Flozz port of hamburg
© Flozz

The port of Hamburg may have prevented further declines in the first half of 2017, but the delays surrounding the expansion of the Elbe Fairway continue to cost the German gateway.

Container volumes for the period were flat on last year’s at 4.45m teu, and while some saw this as a welcome respite after two years of decline, the port continued to lose ground.

Both Rotterdam and Antwerp – the latter has superseded Hamburg as Europe’s second-busiest container port – saw volumes grow by 9.4%, to 6.66m teu, and 1.8%, to 5.14m teu, respectively.

Hamburg’s joint chief executive of marketing, Axel Mattern, pointed to a 3.2% dip in empties as one area where the failure to dredge and widen the Elbe was hobbling the port’s traffic.

“Shipping companies tend to route empty boxes for weight reasons via other ports, partly because the adjustment of the Elbe fairway is still not implemented,” said Mr Mattern.

“Once the channel is dredged, mega-ships will be able to bring an additional 1,600 [plus] teu to Hamburg and take that many again on departure.”

Despite declines from seven of the port’s 10 biggest trading partners, Mr Mattern was pleased with Chinese and Russian numbers, describing the volume growth as “gratifying”.

Chinese volumes were up 1.3% to 1.29m teu, while Russian figures were up 4% to 230,000 teu; Swedish volumes also shot up 9.8% to 140,000 teu, albeit from a low starting point.

Overall though, this was not enough to offset a 3.5% decline among the top 10 to 2.65m teu from 2.75m teu last year, with only the UK providing another, marginal, growth spot.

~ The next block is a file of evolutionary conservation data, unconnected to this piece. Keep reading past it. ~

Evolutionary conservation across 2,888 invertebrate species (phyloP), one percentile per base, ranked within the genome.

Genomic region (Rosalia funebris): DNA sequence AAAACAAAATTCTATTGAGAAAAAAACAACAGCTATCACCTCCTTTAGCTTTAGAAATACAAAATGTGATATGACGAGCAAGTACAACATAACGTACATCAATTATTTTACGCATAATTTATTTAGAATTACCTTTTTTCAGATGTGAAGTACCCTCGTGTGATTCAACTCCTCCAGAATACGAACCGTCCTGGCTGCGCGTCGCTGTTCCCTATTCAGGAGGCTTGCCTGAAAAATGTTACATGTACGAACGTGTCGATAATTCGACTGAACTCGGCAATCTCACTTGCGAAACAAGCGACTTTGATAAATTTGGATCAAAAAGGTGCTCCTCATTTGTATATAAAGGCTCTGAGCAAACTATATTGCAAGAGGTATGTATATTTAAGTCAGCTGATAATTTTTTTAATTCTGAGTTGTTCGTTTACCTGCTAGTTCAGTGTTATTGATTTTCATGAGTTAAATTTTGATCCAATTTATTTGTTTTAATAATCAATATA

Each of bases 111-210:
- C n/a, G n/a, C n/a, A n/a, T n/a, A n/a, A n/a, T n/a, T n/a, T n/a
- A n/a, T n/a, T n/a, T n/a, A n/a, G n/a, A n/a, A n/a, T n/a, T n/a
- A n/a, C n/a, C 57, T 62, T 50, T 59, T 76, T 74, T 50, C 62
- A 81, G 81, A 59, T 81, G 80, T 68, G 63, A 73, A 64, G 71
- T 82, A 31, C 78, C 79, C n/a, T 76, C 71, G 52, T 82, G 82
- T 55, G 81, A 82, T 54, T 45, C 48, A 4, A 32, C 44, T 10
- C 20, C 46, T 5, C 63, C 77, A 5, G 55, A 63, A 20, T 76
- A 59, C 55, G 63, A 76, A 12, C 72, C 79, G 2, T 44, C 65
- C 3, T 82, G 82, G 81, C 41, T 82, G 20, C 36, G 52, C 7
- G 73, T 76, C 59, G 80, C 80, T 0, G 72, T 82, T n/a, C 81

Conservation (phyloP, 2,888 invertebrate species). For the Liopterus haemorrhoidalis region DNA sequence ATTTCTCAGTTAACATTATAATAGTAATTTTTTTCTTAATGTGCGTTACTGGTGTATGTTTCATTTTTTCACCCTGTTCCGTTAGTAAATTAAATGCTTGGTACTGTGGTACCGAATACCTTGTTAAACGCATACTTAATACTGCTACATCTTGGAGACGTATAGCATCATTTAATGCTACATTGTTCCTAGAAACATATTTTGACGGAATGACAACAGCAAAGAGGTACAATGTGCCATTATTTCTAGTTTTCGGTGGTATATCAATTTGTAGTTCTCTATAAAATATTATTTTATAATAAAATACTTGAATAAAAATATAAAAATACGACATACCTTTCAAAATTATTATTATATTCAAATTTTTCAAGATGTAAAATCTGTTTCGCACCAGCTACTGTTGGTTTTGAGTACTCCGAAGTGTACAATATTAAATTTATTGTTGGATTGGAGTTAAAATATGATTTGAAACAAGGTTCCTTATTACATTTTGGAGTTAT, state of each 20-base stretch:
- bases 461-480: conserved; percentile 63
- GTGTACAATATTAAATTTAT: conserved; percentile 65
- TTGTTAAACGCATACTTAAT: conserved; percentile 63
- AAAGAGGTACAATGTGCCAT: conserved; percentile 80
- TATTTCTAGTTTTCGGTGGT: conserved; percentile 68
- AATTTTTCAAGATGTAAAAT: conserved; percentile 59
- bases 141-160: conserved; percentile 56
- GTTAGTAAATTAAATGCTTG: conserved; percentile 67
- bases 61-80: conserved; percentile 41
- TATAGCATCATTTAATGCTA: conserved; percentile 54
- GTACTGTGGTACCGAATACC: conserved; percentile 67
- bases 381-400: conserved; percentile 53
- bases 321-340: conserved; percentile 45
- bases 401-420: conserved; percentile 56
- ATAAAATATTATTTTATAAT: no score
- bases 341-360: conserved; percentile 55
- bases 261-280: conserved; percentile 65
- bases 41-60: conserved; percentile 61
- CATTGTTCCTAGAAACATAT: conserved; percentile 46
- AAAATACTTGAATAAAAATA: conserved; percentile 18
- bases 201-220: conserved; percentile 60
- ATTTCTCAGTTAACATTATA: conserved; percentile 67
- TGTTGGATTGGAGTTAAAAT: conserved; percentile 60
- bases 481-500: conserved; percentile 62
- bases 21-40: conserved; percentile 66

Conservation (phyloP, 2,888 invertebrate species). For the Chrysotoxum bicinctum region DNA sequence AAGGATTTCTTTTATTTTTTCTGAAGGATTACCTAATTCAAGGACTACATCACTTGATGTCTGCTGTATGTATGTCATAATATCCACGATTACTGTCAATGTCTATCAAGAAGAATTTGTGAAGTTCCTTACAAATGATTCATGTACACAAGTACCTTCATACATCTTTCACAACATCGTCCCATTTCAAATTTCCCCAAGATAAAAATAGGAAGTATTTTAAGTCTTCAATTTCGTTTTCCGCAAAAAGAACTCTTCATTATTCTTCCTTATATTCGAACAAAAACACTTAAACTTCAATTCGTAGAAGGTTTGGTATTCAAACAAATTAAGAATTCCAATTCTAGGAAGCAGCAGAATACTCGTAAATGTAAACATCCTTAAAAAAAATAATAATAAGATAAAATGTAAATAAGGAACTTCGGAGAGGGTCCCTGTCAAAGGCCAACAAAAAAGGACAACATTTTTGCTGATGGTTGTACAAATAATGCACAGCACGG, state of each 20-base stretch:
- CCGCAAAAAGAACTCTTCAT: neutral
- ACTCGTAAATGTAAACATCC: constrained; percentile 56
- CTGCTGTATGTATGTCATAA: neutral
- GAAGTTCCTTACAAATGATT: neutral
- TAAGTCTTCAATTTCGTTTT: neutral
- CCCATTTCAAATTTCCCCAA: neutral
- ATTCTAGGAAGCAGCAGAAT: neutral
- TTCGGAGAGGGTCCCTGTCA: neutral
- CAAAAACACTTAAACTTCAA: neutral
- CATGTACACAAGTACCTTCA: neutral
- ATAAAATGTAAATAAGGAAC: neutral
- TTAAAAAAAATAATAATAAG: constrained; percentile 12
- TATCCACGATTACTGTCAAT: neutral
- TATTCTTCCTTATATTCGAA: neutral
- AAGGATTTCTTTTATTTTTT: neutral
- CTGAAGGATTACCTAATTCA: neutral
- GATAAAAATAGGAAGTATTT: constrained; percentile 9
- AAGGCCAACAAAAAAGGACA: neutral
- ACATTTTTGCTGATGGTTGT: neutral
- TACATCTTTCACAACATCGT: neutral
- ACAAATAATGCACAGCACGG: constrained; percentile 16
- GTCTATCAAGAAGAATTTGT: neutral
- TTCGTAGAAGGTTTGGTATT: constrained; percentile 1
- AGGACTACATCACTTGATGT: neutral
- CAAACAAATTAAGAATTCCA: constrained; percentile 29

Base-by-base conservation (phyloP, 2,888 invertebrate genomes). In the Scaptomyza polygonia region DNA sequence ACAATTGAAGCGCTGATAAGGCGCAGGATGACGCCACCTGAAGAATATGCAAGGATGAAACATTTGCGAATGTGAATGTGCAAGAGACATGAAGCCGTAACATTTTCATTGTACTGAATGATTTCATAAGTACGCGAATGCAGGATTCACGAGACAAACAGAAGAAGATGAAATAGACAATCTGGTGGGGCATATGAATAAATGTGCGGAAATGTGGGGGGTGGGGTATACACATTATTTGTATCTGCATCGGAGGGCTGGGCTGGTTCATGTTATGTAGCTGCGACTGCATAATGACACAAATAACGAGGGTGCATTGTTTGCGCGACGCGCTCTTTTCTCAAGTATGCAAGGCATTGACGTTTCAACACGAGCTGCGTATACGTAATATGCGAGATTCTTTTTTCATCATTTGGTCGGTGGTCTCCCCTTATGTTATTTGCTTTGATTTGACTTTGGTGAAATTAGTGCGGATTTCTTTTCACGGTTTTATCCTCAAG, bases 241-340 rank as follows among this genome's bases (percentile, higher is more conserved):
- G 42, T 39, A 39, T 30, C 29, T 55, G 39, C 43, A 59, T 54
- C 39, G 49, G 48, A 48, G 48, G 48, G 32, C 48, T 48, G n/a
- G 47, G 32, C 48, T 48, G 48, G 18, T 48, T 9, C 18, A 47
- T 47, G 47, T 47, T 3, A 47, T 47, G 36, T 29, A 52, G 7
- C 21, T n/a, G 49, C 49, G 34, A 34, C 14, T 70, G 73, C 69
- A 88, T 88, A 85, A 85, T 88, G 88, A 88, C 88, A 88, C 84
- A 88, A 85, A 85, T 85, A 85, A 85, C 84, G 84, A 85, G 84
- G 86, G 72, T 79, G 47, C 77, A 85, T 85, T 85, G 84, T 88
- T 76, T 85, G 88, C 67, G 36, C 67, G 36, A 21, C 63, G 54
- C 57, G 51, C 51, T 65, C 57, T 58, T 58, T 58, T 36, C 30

“It is very interesting to see that our 10 leading container trade partners – accounting for around 60% [2.7m teu] – recorded a 3.5% downturn,” said Mr Mattern.

“Whereas the other countries achieved 5.3% growth to 1.8m teu, with Vietnam one of these, attracting attention with double-digit growth.”

But with three years of back-to-back growth in the number of ultra-large container vessels calling at Hamburg, the need to make progress on the Elbe is mounting up.

In the six months to June, 54 vessels in the 18,000-20,000+ teu range called at Hamburg, a 134.8% increase compared to last year, which itself more than double 2015’s performance.

Not quite as spectacularly, vessels in the 14,000-17,900 teu called 36.5% more times during the first half of 2017 as they did during the same period in 2016.

And at the same time, the decline of ships calling in the 10,000-13,900 teu continued, down almost 30% compared to last year.

In February, Leipzig’s Federal Administrative Court finally rubber-stamped the Elbe deepening project, after environmental protests brought the project to a hold in 2013.

Despite receiving the court’s approval, the stop work order issued four years ago remains in place, with the port first having to address two major environmental concerns.

Firstly, it must first find substitute areas for hemlock and water dropwort plant that live along the Elbe, and must address concerns surrounding the fluctuation of river salinity.

Following the court’s February announcement, chairman of the Hamburg Port Authority Jens Meier said a project team would be working “at full power” to address these issues.

And while he could not comment on expected timeframes, a port source told The Loadstar that, assuming there were no more protests, work could start within the next year or two.

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